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The Importance of Food Safety

The Importance of Food Safety

The importance of food safety is knowing how to avoid the spread of foodborne diseases when cooking, preparing, and storing food. People can often feel unwell complaining of sickness, diarrhoea and stomach pains. Most of us dismiss the cause as ‘something that disagreed with us’. However, this may be a food poisoning caused by eating contaminated or poisonous food.  Food poisoning affects thousands of people each year in Ireland, the seriousness of which cannot be underestimated. Good food safety is essential to make sure we are not harmed in any way from the food and drink we consume. All food handlers have a legal obligation to make sure they do not cause harm to anyone through bad practice, ignorance or neglect.


Food Safety and the Law

The importance of food safety has a significant legal weight. Serious breaches of food laws can result in significant financial penalties and prosecutions resulting in imprisonment.


Financial penalties

Food businesses who do not comply with the law can incur the additional sanction of direct financial costs, including:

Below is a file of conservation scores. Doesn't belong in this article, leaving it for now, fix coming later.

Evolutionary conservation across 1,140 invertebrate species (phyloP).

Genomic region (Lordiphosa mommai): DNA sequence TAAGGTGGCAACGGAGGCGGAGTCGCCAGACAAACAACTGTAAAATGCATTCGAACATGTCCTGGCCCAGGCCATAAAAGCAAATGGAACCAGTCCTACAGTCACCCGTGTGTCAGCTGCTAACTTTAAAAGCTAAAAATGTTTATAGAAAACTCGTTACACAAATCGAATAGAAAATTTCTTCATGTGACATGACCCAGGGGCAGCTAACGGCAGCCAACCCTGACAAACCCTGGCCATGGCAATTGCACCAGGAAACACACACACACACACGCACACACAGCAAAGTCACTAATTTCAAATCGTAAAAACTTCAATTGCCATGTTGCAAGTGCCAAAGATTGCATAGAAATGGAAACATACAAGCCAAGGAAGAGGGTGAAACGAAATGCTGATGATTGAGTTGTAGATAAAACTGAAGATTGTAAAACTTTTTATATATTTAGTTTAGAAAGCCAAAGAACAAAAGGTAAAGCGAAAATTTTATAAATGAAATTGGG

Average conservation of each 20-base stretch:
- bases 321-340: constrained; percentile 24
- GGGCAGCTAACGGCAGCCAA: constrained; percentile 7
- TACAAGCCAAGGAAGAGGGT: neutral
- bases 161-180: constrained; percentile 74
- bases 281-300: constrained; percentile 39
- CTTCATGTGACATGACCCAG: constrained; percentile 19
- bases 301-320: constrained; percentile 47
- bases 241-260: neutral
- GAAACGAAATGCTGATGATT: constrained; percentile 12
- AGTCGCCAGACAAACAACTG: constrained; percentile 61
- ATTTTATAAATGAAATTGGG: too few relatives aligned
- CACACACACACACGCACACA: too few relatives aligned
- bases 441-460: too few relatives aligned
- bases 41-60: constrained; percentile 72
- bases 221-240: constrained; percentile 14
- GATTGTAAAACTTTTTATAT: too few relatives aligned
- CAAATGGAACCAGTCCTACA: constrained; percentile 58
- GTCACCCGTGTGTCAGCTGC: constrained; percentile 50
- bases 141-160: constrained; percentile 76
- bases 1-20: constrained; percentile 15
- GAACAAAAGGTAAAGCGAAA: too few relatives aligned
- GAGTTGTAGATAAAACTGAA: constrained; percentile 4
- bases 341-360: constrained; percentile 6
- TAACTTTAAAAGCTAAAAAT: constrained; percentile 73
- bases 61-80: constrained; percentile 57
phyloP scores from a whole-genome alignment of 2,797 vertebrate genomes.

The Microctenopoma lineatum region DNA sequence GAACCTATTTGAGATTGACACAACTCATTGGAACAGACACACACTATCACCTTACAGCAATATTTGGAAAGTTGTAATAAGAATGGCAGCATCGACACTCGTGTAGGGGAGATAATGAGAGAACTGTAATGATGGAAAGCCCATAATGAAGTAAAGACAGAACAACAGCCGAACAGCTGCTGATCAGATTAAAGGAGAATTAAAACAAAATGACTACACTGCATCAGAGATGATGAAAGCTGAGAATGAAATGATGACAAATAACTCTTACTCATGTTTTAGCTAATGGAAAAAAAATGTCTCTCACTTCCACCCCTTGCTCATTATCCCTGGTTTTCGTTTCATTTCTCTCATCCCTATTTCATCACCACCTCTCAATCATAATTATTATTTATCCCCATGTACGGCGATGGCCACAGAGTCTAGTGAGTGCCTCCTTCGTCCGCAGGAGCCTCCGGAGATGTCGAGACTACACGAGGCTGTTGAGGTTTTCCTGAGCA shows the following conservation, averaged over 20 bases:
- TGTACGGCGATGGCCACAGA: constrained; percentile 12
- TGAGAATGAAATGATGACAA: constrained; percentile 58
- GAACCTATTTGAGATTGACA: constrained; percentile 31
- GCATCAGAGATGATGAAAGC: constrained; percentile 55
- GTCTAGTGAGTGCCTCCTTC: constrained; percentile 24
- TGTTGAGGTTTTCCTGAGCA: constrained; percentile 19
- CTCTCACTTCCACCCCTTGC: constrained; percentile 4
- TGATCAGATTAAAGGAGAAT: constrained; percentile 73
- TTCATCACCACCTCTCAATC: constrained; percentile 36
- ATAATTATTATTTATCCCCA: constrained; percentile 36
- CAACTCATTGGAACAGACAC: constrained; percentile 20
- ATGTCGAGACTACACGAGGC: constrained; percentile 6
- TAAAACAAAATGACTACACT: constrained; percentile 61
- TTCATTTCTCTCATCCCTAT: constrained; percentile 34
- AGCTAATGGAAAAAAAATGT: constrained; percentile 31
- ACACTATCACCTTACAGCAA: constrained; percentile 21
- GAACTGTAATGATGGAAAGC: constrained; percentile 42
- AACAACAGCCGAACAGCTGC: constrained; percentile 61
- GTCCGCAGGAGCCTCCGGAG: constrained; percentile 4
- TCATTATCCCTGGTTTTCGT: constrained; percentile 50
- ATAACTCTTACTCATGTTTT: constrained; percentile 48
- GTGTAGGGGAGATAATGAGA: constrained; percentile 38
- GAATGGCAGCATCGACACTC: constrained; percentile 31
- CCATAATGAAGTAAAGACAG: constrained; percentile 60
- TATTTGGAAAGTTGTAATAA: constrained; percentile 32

As well as taking immediate enforcement action to deal efficiently and effectively with risks to public health and interests, each year a small number of prosecutions are initiated where there are significant breaches of food law. Prosecutions may also be initiated where there is intentional or reckless endangerment of public health. Taking prosecutions also supports the objective of enforcement as a deterrent to future non-compliance in food businesses in general.


Food Safety Training

A major requirement by law is that all food handlers must receive appropriate training in safe food handling relevant to their duties. This means that the type of training you need depends on the type of job you do. Legislation specifies that, even if a food operative handles only wrapped foods, they must receive training in how to handle food safely (which might include storage, serving, food allergens, inspection of deliveries, pest control, etc.). Every food operative has a responsibility to follow the food safety regulations and law to ensure a safe food product for their customer. If something goes wrong, evidence of receiving formal training may help in a defense of ‘due diligence’. This is why it is crucial to keep records of all the training staff have been given. Every employee must know the importance of food safety and how to achieve and maintain it.